Mentoring 101


Telemachus consults Mentor

It’s said that King Solomon was the wisest man who ever walked the earth.  From the stories it seems his leadership ability was pretty astonishing as well.  Imagine what it would have been like to spend an hour with him.  What questions would you ask?  What problems would you want him to help you solve?  What best practices would you want to know about?

I had the privilege of studying under Dr. Jeff Myers in college and he introduced me to the art of mentoring.  My life hasn’t been the same since.  Unfortunately none of us will ever get an audience with King Solomon, but there are plenty of “Solomons” out there we can and should be seeking out.  Many people refer to them as mentors.  Think of a mentor as simply someone who is wiser, more knowledgeable, or has more experience than you in a certain area.  They could be older or younger than you.  And since we are never the best and brightest at everything,  there are always plenty of potential mentors all around us.  We simply need to be proactive.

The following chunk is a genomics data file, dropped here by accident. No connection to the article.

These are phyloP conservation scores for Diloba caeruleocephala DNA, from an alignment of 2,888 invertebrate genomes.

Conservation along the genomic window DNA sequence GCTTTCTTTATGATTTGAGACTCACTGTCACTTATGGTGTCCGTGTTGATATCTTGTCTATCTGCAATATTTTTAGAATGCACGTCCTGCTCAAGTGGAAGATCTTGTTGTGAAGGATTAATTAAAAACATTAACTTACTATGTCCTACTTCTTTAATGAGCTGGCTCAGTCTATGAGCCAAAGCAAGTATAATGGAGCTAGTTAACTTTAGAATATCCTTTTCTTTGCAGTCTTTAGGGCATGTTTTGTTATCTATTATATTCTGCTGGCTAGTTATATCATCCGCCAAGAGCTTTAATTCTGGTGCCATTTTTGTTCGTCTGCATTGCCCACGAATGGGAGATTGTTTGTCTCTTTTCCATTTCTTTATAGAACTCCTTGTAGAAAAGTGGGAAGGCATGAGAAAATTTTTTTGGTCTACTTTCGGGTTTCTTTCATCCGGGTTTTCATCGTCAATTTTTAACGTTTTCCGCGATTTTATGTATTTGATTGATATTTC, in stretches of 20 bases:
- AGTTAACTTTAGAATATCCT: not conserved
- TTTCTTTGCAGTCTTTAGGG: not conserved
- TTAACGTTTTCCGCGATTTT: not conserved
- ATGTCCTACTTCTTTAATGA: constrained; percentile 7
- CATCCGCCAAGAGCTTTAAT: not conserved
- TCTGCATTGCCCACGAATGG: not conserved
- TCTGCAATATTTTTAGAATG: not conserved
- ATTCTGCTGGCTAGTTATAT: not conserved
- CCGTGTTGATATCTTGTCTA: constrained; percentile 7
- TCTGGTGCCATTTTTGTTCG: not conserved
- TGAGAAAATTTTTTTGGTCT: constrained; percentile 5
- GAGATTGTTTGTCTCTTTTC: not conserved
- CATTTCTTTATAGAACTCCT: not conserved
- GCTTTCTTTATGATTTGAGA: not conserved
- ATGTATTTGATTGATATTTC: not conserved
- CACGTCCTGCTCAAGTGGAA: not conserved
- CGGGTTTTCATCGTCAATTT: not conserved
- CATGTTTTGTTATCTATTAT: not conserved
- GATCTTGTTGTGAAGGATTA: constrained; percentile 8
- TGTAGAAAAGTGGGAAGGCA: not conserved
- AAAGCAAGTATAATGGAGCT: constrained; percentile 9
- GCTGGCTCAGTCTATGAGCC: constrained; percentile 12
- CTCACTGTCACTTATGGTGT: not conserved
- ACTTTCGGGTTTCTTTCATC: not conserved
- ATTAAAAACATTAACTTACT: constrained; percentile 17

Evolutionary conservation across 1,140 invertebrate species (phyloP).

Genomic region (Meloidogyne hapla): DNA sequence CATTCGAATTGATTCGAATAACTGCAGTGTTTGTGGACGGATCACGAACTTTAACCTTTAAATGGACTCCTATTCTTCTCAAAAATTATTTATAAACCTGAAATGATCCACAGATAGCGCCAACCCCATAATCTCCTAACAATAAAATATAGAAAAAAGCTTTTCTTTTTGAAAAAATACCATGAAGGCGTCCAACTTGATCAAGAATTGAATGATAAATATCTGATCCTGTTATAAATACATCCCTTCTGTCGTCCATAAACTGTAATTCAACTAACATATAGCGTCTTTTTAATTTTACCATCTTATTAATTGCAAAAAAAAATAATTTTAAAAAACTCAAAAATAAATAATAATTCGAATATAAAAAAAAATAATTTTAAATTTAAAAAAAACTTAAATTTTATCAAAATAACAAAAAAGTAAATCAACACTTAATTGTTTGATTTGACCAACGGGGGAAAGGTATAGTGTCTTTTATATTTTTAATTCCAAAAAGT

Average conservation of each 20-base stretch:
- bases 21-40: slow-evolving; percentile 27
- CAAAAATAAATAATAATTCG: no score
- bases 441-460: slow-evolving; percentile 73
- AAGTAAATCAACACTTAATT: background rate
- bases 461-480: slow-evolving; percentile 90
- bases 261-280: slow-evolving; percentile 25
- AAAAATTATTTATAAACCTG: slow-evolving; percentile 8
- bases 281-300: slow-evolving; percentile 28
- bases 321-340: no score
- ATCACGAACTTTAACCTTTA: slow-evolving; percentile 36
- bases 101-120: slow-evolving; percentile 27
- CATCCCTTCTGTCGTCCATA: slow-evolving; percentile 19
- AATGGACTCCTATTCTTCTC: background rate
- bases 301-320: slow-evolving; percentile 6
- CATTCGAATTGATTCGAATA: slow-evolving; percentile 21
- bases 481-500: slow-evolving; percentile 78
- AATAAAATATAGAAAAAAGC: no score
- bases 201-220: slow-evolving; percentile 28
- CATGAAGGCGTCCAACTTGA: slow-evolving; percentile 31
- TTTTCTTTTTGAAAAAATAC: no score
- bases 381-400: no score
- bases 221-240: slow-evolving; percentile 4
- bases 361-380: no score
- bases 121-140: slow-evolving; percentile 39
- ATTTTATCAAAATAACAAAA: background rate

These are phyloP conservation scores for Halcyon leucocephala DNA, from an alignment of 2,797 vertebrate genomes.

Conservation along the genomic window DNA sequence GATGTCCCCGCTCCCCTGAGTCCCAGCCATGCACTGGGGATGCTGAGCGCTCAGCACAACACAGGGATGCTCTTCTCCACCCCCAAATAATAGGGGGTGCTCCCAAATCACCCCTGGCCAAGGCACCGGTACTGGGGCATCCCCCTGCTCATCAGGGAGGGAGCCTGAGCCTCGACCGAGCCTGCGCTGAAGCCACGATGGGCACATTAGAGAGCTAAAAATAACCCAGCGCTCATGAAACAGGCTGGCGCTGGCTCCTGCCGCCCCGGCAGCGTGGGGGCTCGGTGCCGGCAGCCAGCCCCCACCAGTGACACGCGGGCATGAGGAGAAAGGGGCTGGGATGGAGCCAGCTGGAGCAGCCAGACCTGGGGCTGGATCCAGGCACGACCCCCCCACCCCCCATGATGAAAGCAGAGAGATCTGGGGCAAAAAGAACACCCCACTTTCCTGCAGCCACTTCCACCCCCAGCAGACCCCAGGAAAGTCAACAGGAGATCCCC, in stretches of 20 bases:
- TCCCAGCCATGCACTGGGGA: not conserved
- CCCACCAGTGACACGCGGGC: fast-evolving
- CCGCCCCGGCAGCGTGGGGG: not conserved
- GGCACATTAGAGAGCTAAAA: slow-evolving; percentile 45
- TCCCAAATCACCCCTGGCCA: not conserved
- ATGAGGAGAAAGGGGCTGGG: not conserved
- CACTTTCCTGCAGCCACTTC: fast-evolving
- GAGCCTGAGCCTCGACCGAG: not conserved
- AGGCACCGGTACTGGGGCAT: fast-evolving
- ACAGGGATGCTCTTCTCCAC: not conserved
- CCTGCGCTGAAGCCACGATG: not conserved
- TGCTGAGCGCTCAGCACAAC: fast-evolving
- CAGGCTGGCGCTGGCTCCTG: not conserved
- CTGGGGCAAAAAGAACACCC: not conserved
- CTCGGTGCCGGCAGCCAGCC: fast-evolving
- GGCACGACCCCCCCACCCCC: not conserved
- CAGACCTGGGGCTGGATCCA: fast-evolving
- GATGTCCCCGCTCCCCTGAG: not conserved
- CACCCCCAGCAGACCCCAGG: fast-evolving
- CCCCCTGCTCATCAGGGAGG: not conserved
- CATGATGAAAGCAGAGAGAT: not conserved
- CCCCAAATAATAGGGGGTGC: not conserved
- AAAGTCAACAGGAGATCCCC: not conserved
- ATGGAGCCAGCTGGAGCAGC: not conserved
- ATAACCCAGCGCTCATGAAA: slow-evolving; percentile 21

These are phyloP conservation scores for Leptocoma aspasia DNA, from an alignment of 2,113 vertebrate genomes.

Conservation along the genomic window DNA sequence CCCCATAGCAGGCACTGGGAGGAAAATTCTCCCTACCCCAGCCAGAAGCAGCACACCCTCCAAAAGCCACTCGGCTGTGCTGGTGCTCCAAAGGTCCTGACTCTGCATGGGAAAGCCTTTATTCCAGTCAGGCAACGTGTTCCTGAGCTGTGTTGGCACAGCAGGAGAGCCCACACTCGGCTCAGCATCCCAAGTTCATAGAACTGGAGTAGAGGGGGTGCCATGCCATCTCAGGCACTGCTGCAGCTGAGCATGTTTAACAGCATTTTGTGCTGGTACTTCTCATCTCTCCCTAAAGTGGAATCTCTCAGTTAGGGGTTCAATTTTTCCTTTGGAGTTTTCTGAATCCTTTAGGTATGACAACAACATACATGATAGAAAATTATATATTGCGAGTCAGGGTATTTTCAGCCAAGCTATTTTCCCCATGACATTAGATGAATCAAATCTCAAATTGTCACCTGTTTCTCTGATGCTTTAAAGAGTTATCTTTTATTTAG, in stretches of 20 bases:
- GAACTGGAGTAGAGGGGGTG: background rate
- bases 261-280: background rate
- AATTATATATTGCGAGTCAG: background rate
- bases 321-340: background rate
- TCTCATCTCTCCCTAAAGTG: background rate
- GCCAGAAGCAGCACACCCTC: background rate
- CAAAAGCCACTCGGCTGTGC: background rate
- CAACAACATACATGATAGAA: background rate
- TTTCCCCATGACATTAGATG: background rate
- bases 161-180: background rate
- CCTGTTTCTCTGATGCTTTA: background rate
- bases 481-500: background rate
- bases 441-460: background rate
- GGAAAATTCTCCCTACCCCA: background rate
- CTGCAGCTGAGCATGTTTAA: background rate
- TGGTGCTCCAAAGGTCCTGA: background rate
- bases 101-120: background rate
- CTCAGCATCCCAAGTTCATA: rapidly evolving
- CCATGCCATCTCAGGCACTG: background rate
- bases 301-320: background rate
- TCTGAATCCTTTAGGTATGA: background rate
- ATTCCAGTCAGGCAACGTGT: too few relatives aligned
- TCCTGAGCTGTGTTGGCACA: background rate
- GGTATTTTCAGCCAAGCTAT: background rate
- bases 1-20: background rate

Mentors help us go further faster.

So how can you get the most from the mentors in your life?  Here are five easy ways:

Think of an area you want to learn more about or grow in.

This will help you determine the person you want to get input from, either professionally or personally. If you want to improve your leadership ability, you should look for someone with wisdom, knowledge, or experience in leadership.  The same goes for writing, selling, buying a house, starting a business, studying for the MCAT, exploring careers in web design, social networking, etc. The options are literally limitless.

Identify a potential mentor and seek an audience.

Okay, that sounds a little formal.  But the important thing to keep in mind is that they are the giver and you are the receiver.  Therefore, tell your potential mentor what you are trying to learn more about and that you value their input and will accommodate their schedule.  You can invite him or her to breakfast or coffee, offer to stop by their office, ask for a reasonable amount of time on the telephone or video chat, or simply include your questions in an email.  If your potential mentor is not a current acquaintance, ask a mutual friend to introduce you.